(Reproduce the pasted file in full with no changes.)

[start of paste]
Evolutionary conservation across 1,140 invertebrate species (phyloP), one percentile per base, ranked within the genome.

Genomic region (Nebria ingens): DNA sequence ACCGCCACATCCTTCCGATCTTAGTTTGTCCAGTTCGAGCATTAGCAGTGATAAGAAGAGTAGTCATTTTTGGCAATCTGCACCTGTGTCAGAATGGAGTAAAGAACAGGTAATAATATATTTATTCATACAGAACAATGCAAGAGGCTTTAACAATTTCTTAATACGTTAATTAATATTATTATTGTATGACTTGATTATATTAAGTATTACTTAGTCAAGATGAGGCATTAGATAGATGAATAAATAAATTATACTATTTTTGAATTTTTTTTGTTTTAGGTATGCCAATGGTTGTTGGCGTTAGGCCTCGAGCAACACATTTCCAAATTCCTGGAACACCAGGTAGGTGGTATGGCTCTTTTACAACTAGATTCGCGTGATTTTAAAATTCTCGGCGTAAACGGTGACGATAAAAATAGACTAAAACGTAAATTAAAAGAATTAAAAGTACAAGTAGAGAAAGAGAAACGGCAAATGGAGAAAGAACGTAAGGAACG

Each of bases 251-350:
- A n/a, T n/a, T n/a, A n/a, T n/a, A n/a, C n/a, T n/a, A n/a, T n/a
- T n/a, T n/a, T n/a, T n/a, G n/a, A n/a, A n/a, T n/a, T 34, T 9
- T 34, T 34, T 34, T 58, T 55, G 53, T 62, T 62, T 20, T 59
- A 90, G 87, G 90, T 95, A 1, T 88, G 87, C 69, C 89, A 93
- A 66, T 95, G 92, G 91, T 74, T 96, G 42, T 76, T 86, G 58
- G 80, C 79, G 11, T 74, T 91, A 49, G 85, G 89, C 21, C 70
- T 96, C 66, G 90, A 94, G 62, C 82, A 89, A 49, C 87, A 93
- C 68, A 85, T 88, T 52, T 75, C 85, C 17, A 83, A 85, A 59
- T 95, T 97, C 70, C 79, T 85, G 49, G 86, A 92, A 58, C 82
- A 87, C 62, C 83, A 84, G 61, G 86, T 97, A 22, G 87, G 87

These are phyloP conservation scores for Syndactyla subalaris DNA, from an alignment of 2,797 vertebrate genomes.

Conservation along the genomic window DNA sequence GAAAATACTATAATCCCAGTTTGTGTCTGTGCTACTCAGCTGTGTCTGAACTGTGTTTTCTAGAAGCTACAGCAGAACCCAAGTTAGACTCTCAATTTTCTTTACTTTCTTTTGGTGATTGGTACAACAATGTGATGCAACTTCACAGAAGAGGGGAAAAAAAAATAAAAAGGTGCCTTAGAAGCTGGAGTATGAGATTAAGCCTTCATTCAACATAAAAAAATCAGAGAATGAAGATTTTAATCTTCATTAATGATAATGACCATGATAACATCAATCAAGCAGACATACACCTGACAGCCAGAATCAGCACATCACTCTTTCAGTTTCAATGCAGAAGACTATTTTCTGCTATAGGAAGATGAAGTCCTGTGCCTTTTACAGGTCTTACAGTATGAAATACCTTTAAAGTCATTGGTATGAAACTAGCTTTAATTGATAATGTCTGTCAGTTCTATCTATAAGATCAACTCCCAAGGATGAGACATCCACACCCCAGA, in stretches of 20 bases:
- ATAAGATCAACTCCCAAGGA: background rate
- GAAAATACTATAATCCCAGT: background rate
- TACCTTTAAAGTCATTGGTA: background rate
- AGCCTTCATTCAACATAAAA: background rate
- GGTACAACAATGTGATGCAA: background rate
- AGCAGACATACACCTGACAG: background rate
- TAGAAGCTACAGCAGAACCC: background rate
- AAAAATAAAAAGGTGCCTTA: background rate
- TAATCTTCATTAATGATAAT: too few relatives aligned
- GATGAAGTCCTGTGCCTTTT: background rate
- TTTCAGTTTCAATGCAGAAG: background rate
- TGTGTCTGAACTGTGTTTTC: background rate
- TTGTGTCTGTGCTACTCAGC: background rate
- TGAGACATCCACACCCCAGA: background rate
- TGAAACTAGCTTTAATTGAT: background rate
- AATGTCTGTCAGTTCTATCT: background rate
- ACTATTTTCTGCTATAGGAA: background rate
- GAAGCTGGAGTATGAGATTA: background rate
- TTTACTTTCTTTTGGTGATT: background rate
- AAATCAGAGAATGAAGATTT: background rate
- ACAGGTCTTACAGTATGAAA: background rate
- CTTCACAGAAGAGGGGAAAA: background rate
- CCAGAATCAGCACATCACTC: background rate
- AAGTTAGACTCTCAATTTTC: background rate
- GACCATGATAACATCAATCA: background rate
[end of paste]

Evolutionary conservation across 1,140 invertebrate species (phyloP), one percentile per base, ranked within the genome.

Genomic region (Nebria ingens): DNA sequence ACCGCCACATCCTTCCGATCTTAGTTTGTCCAGTTCGAGCATTAGCAGTGATAAGAAGAGTAGTCATTTTTGGCAATCTGCACCTGTGTCAGAATGGAGTAAAGAACAGGTAATAATATATTTATTCATACAGAACAATGCAAGAGGCTTTAACAATTTCTTAATACGTTAATTAATATTATTATTGTATGACTTGATTATATTAAGTATTACTTAGTCAAGATGAGGCATTAGATAGATGAATAAATAAATTATACTATTTTTGAATTTTTTTTGTTTTAGGTATGCCAATGGTTGTTGGCGTTAGGCCTCGAGCAACACATTTCCAAATTCCTGGAACACCAGGTAGGTGGTATGGCTCTTTTACAACTAGATTCGCGTGATTTTAAAATTCTCGGCGTAAACGGTGACGATAAAAATAGACTAAAACGTAAATTAAAAGAATTAAAAGTACAAGTAGAGAAAGAGAAACGGCAAATGGAGAAAGAACGTAAGGAACG

Each of bases 251-350:
- A n/a, T n/a, T n/a, A n/a, T n/a, A n/a, C n/a, T n/a, A n/a, T n/a
- T n/a, T n/a, T n/a, T n/a, G n/a, A n/a, A n/a, T n/a, T 34, T 9
- T 34, T 34, T 34, T 58, T 55, G 53, T 62, T 62, T 20, T 59
- A 90, G 87, G 90, T 95, A 1, T 88, G 87, C 69, C 89, A 93
- A 66, T 95, G 92, G 91, T 74, T 96, G 42, T 76, T 86, G 58
- G 80, C 79, G 11, T 74, T 91, A 49, G 85, G 89, C 21, C 70
- T 96, C 66, G 90, A 94, G 62, C 82, A 89, A 49, C 87, A 93
- C 68, A 85, T 88, T 52, T 75, C 85, C 17, A 83, A 85, A 59
- T 95, T 97, C 70, C 79, T 85, G 49, G 86, A 92, A 58, C 82
- A 87, C 62, C 83, A 84, G 61, G 86, T 97, A 22, G 87, G 87

These are phyloP conservation scores for Syndactyla subalaris DNA, from an alignment of 2,797 vertebrate genomes.

Conservation along the genomic window DNA sequence GAAAATACTATAATCCCAGTTTGTGTCTGTGCTACTCAGCTGTGTCTGAACTGTGTTTTCTAGAAGCTACAGCAGAACCCAAGTTAGACTCTCAATTTTCTTTACTTTCTTTTGGTGATTGGTACAACAATGTGATGCAACTTCACAGAAGAGGGGAAAAAAAAATAAAAAGGTGCCTTAGAAGCTGGAGTATGAGATTAAGCCTTCATTCAACATAAAAAAATCAGAGAATGAAGATTTTAATCTTCATTAATGATAATGACCATGATAACATCAATCAAGCAGACATACACCTGACAGCCAGAATCAGCACATCACTCTTTCAGTTTCAATGCAGAAGACTATTTTCTGCTATAGGAAGATGAAGTCCTGTGCCTTTTACAGGTCTTACAGTATGAAATACCTTTAAAGTCATTGGTATGAAACTAGCTTTAATTGATAATGTCTGTCAGTTCTATCTATAAGATCAACTCCCAAGGATGAGACATCCACACCCCAGA, in stretches of 20 bases:
- ATAAGATCAACTCCCAAGGA: background rate
- GAAAATACTATAATCCCAGT: background rate
- TACCTTTAAAGTCATTGGTA: background rate
- AGCCTTCATTCAACATAAAA: background rate
- GGTACAACAATGTGATGCAA: background rate
- AGCAGACATACACCTGACAG: background rate
- TAGAAGCTACAGCAGAACCC: background rate
- AAAAATAAAAAGGTGCCTTA: background rate
- TAATCTTCATTAATGATAAT: too few relatives aligned
- GATGAAGTCCTGTGCCTTTT: background rate
- TTTCAGTTTCAATGCAGAAG: background rate
- TGTGTCTGAACTGTGTTTTC: background rate
- TTGTGTCTGTGCTACTCAGC: background rate
- TGAGACATCCACACCCCAGA: background rate
- TGAAACTAGCTTTAATTGAT: background rate
- AATGTCTGTCAGTTCTATCT: background rate
- ACTATTTTCTGCTATAGGAA: background rate
- GAAGCTGGAGTATGAGATTA: background rate
- TTTACTTTCTTTTGGTGATT: background rate
- AAATCAGAGAATGAAGATTT: background rate
- ACAGGTCTTACAGTATGAAA: background rate
- CTTCACAGAAGAGGGGAAAA: background rate
- CCAGAATCAGCACATCACTC: background rate
- AAGTTAGACTCTCAATTTTC: background rate
- GACCATGATAACATCAATCA: background rate